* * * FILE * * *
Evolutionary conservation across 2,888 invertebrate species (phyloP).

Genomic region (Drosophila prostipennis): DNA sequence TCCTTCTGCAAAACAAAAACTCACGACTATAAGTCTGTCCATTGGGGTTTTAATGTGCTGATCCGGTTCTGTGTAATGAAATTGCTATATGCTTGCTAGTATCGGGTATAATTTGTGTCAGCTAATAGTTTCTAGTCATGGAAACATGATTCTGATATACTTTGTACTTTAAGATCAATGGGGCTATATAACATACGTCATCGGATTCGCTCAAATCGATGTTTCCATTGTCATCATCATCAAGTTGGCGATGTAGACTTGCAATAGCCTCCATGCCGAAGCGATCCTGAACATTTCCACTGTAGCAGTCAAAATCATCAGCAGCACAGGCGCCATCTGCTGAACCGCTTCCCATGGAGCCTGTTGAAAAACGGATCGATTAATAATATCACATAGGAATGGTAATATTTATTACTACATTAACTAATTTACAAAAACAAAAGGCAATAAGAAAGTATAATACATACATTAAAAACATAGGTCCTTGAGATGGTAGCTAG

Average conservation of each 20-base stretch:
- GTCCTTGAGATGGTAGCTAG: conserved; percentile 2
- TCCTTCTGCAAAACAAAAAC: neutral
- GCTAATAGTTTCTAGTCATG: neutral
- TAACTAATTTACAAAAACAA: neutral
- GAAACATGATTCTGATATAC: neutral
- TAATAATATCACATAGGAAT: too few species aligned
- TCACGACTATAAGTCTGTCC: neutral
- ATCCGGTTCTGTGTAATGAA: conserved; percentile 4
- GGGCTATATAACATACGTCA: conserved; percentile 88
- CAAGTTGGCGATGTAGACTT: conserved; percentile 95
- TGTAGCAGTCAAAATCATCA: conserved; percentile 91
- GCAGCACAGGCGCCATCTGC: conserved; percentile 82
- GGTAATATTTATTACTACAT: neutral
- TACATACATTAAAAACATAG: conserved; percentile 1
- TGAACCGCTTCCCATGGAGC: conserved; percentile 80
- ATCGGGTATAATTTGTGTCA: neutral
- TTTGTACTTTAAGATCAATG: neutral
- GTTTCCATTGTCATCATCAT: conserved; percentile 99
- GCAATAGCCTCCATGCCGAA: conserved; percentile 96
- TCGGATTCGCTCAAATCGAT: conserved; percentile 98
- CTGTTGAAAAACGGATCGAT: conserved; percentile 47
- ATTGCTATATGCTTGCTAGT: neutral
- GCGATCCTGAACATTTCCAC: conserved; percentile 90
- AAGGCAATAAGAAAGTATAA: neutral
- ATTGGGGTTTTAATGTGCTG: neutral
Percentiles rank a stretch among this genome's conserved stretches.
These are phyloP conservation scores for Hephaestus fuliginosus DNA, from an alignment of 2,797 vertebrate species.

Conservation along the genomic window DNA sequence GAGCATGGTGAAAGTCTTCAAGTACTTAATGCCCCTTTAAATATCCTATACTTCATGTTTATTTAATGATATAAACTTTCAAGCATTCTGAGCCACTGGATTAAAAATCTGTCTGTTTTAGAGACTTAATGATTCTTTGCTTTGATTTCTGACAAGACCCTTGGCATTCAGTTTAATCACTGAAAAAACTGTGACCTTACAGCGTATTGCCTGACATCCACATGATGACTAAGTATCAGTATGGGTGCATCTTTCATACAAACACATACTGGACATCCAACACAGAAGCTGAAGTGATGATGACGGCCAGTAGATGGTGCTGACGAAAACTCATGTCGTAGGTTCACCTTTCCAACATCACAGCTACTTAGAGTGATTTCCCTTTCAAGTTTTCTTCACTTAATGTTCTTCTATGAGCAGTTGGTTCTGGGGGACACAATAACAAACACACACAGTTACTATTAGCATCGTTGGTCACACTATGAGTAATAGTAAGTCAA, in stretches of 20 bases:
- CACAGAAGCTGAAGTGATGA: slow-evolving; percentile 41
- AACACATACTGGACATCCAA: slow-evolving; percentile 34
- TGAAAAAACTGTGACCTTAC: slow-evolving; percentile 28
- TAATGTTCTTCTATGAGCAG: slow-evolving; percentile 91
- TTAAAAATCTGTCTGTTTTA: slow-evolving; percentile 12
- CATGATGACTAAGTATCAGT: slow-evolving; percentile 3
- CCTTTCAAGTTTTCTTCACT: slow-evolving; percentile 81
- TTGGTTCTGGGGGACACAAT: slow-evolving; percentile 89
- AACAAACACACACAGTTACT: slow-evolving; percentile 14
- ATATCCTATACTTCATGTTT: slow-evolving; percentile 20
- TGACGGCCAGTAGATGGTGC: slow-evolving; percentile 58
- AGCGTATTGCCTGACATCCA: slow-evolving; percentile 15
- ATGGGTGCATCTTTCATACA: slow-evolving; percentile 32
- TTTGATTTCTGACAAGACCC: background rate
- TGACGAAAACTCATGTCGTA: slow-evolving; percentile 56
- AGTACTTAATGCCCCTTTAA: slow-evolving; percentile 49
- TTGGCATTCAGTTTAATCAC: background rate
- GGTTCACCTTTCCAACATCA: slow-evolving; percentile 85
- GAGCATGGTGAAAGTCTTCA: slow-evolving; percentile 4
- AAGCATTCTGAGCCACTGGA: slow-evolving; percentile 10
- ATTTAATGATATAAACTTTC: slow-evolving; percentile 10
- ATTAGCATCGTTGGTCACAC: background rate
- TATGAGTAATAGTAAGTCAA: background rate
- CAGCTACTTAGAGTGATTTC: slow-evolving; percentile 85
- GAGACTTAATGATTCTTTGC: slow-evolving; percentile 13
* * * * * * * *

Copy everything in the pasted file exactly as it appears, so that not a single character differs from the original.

Evolutionary conservation across 2,888 invertebrate species (phyloP).

Genomic region (Drosophila prostipennis): DNA sequence TCCTTCTGCAAAACAAAAACTCACGACTATAAGTCTGTCCATTGGGGTTTTAATGTGCTGATCCGGTTCTGTGTAATGAAATTGCTATATGCTTGCTAGTATCGGGTATAATTTGTGTCAGCTAATAGTTTCTAGTCATGGAAACATGATTCTGATATACTTTGTACTTTAAGATCAATGGGGCTATATAACATACGTCATCGGATTCGCTCAAATCGATGTTTCCATTGTCATCATCATCAAGTTGGCGATGTAGACTTGCAATAGCCTCCATGCCGAAGCGATCCTGAACATTTCCACTGTAGCAGTCAAAATCATCAGCAGCACAGGCGCCATCTGCTGAACCGCTTCCCATGGAGCCTGTTGAAAAACGGATCGATTAATAATATCACATAGGAATGGTAATATTTATTACTACATTAACTAATTTACAAAAACAAAAGGCAATAAGAAAGTATAATACATACATTAAAAACATAGGTCCTTGAGATGGTAGCTAG

Average conservation of each 20-base stretch:
- GTCCTTGAGATGGTAGCTAG: conserved; percentile 2
- TCCTTCTGCAAAACAAAAAC: neutral
- GCTAATAGTTTCTAGTCATG: neutral
- TAACTAATTTACAAAAACAA: neutral
- GAAACATGATTCTGATATAC: neutral
- TAATAATATCACATAGGAAT: too few species aligned
- TCACGACTATAAGTCTGTCC: neutral
- ATCCGGTTCTGTGTAATGAA: conserved; percentile 4
- GGGCTATATAACATACGTCA: conserved; percentile 88
- CAAGTTGGCGATGTAGACTT: conserved; percentile 95
- TGTAGCAGTCAAAATCATCA: conserved; percentile 91
- GCAGCACAGGCGCCATCTGC: conserved; percentile 82
- GGTAATATTTATTACTACAT: neutral
- TACATACATTAAAAACATAG: conserved; percentile 1
- TGAACCGCTTCCCATGGAGC: conserved; percentile 80
- ATCGGGTATAATTTGTGTCA: neutral
- TTTGTACTTTAAGATCAATG: neutral
- GTTTCCATTGTCATCATCAT: conserved; percentile 99
- GCAATAGCCTCCATGCCGAA: conserved; percentile 96
- TCGGATTCGCTCAAATCGAT: conserved; percentile 98
- CTGTTGAAAAACGGATCGAT: conserved; percentile 47
- ATTGCTATATGCTTGCTAGT: neutral
- GCGATCCTGAACATTTCCAC: conserved; percentile 90
- AAGGCAATAAGAAAGTATAA: neutral
- ATTGGGGTTTTAATGTGCTG: neutral
Percentiles rank a stretch among this genome's conserved stretches.
These are phyloP conservation scores for Hephaestus fuliginosus DNA, from an alignment of 2,797 vertebrate species.

Conservation along the genomic window DNA sequence GAGCATGGTGAAAGTCTTCAAGTACTTAATGCCCCTTTAAATATCCTATACTTCATGTTTATTTAATGATATAAACTTTCAAGCATTCTGAGCCACTGGATTAAAAATCTGTCTGTTTTAGAGACTTAATGATTCTTTGCTTTGATTTCTGACAAGACCCTTGGCATTCAGTTTAATCACTGAAAAAACTGTGACCTTACAGCGTATTGCCTGACATCCACATGATGACTAAGTATCAGTATGGGTGCATCTTTCATACAAACACATACTGGACATCCAACACAGAAGCTGAAGTGATGATGACGGCCAGTAGATGGTGCTGACGAAAACTCATGTCGTAGGTTCACCTTTCCAACATCACAGCTACTTAGAGTGATTTCCCTTTCAAGTTTTCTTCACTTAATGTTCTTCTATGAGCAGTTGGTTCTGGGGGACACAATAACAAACACACACAGTTACTATTAGCATCGTTGGTCACACTATGAGTAATAGTAAGTCAA, in stretches of 20 bases:
- CACAGAAGCTGAAGTGATGA: slow-evolving; percentile 41
- AACACATACTGGACATCCAA: slow-evolving; percentile 34
- TGAAAAAACTGTGACCTTAC: slow-evolving; percentile 28
- TAATGTTCTTCTATGAGCAG: slow-evolving; percentile 91
- TTAAAAATCTGTCTGTTTTA: slow-evolving; percentile 12
- CATGATGACTAAGTATCAGT: slow-evolving; percentile 3
- CCTTTCAAGTTTTCTTCACT: slow-evolving; percentile 81
- TTGGTTCTGGGGGACACAAT: slow-evolving; percentile 89
- AACAAACACACACAGTTACT: slow-evolving; percentile 14
- ATATCCTATACTTCATGTTT: slow-evolving; percentile 20
- TGACGGCCAGTAGATGGTGC: slow-evolving; percentile 58
- AGCGTATTGCCTGACATCCA: slow-evolving; percentile 15
- ATGGGTGCATCTTTCATACA: slow-evolving; percentile 32
- TTTGATTTCTGACAAGACCC: background rate
- TGACGAAAACTCATGTCGTA: slow-evolving; percentile 56
- AGTACTTAATGCCCCTTTAA: slow-evolving; percentile 49
- TTGGCATTCAGTTTAATCAC: background rate
- GGTTCACCTTTCCAACATCA: slow-evolving; percentile 85
- GAGCATGGTGAAAGTCTTCA: slow-evolving; percentile 4
- AAGCATTCTGAGCCACTGGA: slow-evolving; percentile 10
- ATTTAATGATATAAACTTTC: slow-evolving; percentile 10
- ATTAGCATCGTTGGTCACAC: background rate
- TATGAGTAATAGTAAGTCAA: background rate
- CAGCTACTTAGAGTGATTTC: slow-evolving; percentile 85
- GAGACTTAATGATTCTTTGC: slow-evolving; percentile 13